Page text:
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In-home COVID-19 tests without contact tracing is ‘bad public health’

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Gillian Smith

The Food and Drug Administration approved the first in-home test for the novel coronavirus, which will allow patients to swab their own nose using a testing kit sent LabCorp and mail it in an insulated package back to the company. The test will be available in most states.


Isaac Weisfuse

Isaac Weisfuse

Medical Epidemiologist

Isaac Weisfuse, a medical epidemiologist at Cornell University with more than 25 years of experience in public health at the local and national levels, says that while in-home testing will help reduce the potential risk for transmission, there is still a critical need for contact tracing.

Weisfuse says:

“The availability of a new in-home COVID-19 test will expand testing options and reduce the need for travel to medical appointments, saving time and the potential risk of transmission. The test will be initially be offered to exposed or symptomatic health care workers and emergency personnel only. Consumers need to be aware of some limitations of the test. For example, it will test for active infection in order to establish a diagnosis, but not to document resolved prior exposure, which would require an antibody test. There is also a possibility of both false positives and false negatives and is therefore considered less reliable than the standard test administered by health care personnel.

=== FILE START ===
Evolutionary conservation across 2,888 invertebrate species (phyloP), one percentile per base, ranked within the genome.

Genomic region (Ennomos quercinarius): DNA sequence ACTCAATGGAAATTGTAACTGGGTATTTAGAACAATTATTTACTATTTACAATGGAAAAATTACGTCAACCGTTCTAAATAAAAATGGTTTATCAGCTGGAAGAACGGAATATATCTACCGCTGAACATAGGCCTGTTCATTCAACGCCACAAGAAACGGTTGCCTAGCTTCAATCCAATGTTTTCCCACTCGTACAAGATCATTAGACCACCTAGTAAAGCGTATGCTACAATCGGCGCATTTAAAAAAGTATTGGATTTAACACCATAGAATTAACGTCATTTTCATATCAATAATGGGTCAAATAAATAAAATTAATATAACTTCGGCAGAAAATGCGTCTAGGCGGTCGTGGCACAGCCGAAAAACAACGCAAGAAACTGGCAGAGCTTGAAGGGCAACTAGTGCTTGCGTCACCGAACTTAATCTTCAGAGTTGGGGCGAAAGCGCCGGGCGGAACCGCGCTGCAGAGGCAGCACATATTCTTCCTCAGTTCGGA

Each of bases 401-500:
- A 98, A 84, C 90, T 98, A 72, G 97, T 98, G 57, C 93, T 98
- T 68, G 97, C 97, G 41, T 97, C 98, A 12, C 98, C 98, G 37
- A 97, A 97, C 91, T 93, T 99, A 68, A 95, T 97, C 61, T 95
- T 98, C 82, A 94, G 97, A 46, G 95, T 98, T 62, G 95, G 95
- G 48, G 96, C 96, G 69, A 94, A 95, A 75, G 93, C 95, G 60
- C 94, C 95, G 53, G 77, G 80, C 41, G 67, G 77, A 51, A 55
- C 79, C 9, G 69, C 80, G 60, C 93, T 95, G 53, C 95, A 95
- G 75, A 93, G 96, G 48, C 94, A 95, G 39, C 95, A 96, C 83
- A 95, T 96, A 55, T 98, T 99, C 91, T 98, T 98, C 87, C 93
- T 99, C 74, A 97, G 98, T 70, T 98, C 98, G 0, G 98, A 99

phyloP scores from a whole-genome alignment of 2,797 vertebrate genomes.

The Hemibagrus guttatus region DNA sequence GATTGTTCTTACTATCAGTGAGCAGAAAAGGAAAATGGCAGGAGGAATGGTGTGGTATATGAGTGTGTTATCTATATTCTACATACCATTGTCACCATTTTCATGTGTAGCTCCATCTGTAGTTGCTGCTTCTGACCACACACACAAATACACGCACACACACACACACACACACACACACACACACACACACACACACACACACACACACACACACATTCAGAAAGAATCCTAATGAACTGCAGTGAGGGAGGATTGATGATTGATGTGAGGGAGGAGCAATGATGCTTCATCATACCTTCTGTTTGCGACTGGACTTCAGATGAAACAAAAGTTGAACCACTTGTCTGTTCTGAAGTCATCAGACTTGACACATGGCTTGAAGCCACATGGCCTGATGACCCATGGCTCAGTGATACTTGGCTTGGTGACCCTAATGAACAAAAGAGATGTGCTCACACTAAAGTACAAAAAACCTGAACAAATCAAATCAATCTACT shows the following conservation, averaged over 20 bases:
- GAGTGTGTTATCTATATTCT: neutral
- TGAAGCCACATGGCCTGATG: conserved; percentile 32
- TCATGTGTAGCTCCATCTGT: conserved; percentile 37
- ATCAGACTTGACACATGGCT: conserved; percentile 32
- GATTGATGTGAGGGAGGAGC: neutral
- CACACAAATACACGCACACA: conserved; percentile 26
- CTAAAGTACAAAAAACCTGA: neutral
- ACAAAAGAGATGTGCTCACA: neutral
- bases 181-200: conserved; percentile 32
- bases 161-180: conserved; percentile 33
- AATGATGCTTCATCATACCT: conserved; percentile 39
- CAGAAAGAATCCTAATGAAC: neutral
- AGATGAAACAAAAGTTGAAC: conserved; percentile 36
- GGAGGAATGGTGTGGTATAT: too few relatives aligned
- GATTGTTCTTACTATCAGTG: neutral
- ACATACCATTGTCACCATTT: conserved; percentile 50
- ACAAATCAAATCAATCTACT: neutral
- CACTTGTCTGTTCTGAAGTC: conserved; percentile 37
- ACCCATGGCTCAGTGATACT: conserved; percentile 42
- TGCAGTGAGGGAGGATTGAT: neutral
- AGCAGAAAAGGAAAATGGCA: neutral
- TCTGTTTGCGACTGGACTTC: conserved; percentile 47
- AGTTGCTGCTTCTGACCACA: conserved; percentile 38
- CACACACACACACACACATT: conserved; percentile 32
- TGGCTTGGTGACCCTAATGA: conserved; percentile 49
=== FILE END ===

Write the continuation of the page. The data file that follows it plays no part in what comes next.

“LabCorp should work with public health authorities to emphasize the critical need of contact tracing for anyone who tests positive. Any positive test without contact tracing is bad public health because it misses an opportunity to reduce the spread of the virus. The test carries a $119 out of pocket cost. Even with subsequent reimbursement, given the current economic situation, this initial cost may put it financially out of reach many who could benefit, and ultimately limit its use.”

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